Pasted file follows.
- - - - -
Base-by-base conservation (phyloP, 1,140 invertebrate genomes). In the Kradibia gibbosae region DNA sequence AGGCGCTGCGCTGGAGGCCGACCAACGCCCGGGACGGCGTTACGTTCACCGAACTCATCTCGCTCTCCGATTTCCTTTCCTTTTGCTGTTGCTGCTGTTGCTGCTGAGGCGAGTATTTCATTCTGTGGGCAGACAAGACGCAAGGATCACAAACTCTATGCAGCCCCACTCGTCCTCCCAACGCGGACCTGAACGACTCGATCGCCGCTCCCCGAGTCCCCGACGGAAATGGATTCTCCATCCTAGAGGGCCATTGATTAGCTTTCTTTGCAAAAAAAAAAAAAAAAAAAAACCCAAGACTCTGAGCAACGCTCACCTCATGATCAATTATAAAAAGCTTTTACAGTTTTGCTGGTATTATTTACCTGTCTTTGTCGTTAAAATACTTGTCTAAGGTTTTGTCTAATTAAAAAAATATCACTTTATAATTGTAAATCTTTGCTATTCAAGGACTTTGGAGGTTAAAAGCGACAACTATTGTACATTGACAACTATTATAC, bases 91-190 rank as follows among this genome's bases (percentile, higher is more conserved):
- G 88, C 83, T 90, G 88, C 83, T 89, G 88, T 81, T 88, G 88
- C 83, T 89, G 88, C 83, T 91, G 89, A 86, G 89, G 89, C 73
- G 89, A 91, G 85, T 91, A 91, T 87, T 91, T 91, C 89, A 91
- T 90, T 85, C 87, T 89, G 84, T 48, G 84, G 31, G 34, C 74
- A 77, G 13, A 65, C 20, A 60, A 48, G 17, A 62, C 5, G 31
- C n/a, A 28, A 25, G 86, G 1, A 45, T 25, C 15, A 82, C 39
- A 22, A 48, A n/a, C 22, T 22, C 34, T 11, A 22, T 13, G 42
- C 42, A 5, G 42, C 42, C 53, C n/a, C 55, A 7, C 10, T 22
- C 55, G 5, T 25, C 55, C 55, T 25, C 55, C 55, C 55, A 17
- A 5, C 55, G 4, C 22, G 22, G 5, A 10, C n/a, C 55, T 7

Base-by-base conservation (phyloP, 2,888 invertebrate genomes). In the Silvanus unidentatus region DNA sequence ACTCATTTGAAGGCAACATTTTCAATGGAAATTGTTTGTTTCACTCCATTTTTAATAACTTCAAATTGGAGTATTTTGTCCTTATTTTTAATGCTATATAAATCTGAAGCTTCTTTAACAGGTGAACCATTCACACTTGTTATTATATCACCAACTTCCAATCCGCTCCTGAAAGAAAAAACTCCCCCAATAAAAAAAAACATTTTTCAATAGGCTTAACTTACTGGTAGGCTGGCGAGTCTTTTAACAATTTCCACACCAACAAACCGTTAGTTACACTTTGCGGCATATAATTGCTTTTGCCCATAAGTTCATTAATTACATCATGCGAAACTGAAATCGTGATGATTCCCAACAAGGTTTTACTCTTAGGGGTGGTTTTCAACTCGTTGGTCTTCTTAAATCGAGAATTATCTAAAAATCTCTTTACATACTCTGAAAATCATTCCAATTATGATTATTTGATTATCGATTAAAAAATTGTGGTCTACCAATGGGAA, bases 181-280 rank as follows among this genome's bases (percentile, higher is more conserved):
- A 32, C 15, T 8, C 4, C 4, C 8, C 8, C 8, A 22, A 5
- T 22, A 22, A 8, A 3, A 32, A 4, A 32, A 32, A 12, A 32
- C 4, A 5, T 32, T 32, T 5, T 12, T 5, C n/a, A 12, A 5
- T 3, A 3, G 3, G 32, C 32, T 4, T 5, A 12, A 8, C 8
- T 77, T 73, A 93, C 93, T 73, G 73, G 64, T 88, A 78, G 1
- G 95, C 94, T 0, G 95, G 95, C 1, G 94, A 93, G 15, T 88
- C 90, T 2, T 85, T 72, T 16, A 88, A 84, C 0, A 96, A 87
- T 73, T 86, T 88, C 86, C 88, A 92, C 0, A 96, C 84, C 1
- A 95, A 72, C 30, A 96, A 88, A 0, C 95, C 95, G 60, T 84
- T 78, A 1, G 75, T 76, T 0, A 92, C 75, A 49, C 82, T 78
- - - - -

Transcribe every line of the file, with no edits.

Base-by-base conservation (phyloP, 1,140 invertebrate genomes). In the Kradibia gibbosae region DNA sequence AGGCGCTGCGCTGGAGGCCGACCAACGCCCGGGACGGCGTTACGTTCACCGAACTCATCTCGCTCTCCGATTTCCTTTCCTTTTGCTGTTGCTGCTGTTGCTGCTGAGGCGAGTATTTCATTCTGTGGGCAGACAAGACGCAAGGATCACAAACTCTATGCAGCCCCACTCGTCCTCCCAACGCGGACCTGAACGACTCGATCGCCGCTCCCCGAGTCCCCGACGGAAATGGATTCTCCATCCTAGAGGGCCATTGATTAGCTTTCTTTGCAAAAAAAAAAAAAAAAAAAAACCCAAGACTCTGAGCAACGCTCACCTCATGATCAATTATAAAAAGCTTTTACAGTTTTGCTGGTATTATTTACCTGTCTTTGTCGTTAAAATACTTGTCTAAGGTTTTGTCTAATTAAAAAAATATCACTTTATAATTGTAAATCTTTGCTATTCAAGGACTTTGGAGGTTAAAAGCGACAACTATTGTACATTGACAACTATTATAC, bases 91-190 rank as follows among this genome's bases (percentile, higher is more conserved):
- G 88, C 83, T 90, G 88, C 83, T 89, G 88, T 81, T 88, G 88
- C 83, T 89, G 88, C 83, T 91, G 89, A 86, G 89, G 89, C 73
- G 89, A 91, G 85, T 91, A 91, T 87, T 91, T 91, C 89, A 91
- T 90, T 85, C 87, T 89, G 84, T 48, G 84, G 31, G 34, C 74
- A 77, G 13, A 65, C 20, A 60, A 48, G 17, A 62, C 5, G 31
- C n/a, A 28, A 25, G 86, G 1, A 45, T 25, C 15, A 82, C 39
- A 22, A 48, A n/a, C 22, T 22, C 34, T 11, A 22, T 13, G 42
- C 42, A 5, G 42, C 42, C 53, C n/a, C 55, A 7, C 10, T 22
- C 55, G 5, T 25, C 55, C 55, T 25, C 55, C 55, C 55, A 17
- A 5, C 55, G 4, C 22, G 22, G 5, A 10, C n/a, C 55, T 7

Base-by-base conservation (phyloP, 2,888 invertebrate genomes). In the Silvanus unidentatus region DNA sequence ACTCATTTGAAGGCAACATTTTCAATGGAAATTGTTTGTTTCACTCCATTTTTAATAACTTCAAATTGGAGTATTTTGTCCTTATTTTTAATGCTATATAAATCTGAAGCTTCTTTAACAGGTGAACCATTCACACTTGTTATTATATCACCAACTTCCAATCCGCTCCTGAAAGAAAAAACTCCCCCAATAAAAAAAAACATTTTTCAATAGGCTTAACTTACTGGTAGGCTGGCGAGTCTTTTAACAATTTCCACACCAACAAACCGTTAGTTACACTTTGCGGCATATAATTGCTTTTGCCCATAAGTTCATTAATTACATCATGCGAAACTGAAATCGTGATGATTCCCAACAAGGTTTTACTCTTAGGGGTGGTTTTCAACTCGTTGGTCTTCTTAAATCGAGAATTATCTAAAAATCTCTTTACATACTCTGAAAATCATTCCAATTATGATTATTTGATTATCGATTAAAAAATTGTGGTCTACCAATGGGAA, bases 181-280 rank as follows among this genome's bases (percentile, higher is more conserved):
- A 32, C 15, T 8, C 4, C 4, C 8, C 8, C 8, A 22, A 5
- T 22, A 22, A 8, A 3, A 32, A 4, A 32, A 32, A 12, A 32
- C 4, A 5, T 32, T 32, T 5, T 12, T 5, C n/a, A 12, A 5
- T 3, A 3, G 3, G 32, C 32, T 4, T 5, A 12, A 8, C 8
- T 77, T 73, A 93, C 93, T 73, G 73, G 64, T 88, A 78, G 1
- G 95, C 94, T 0, G 95, G 95, C 1, G 94, A 93, G 15, T 88
- C 90, T 2, T 85, T 72, T 16, A 88, A 84, C 0, A 96, A 87
- T 73, T 86, T 88, C 86, C 88, A 92, C 0, A 96, C 84, C 1
- A 95, A 72, C 30, A 96, A 88, A 0, C 95, C 95, G 60, T 84
- T 78, A 1, G 75, T 76, T 0, A 92, C 75, A 49, C 82, T 78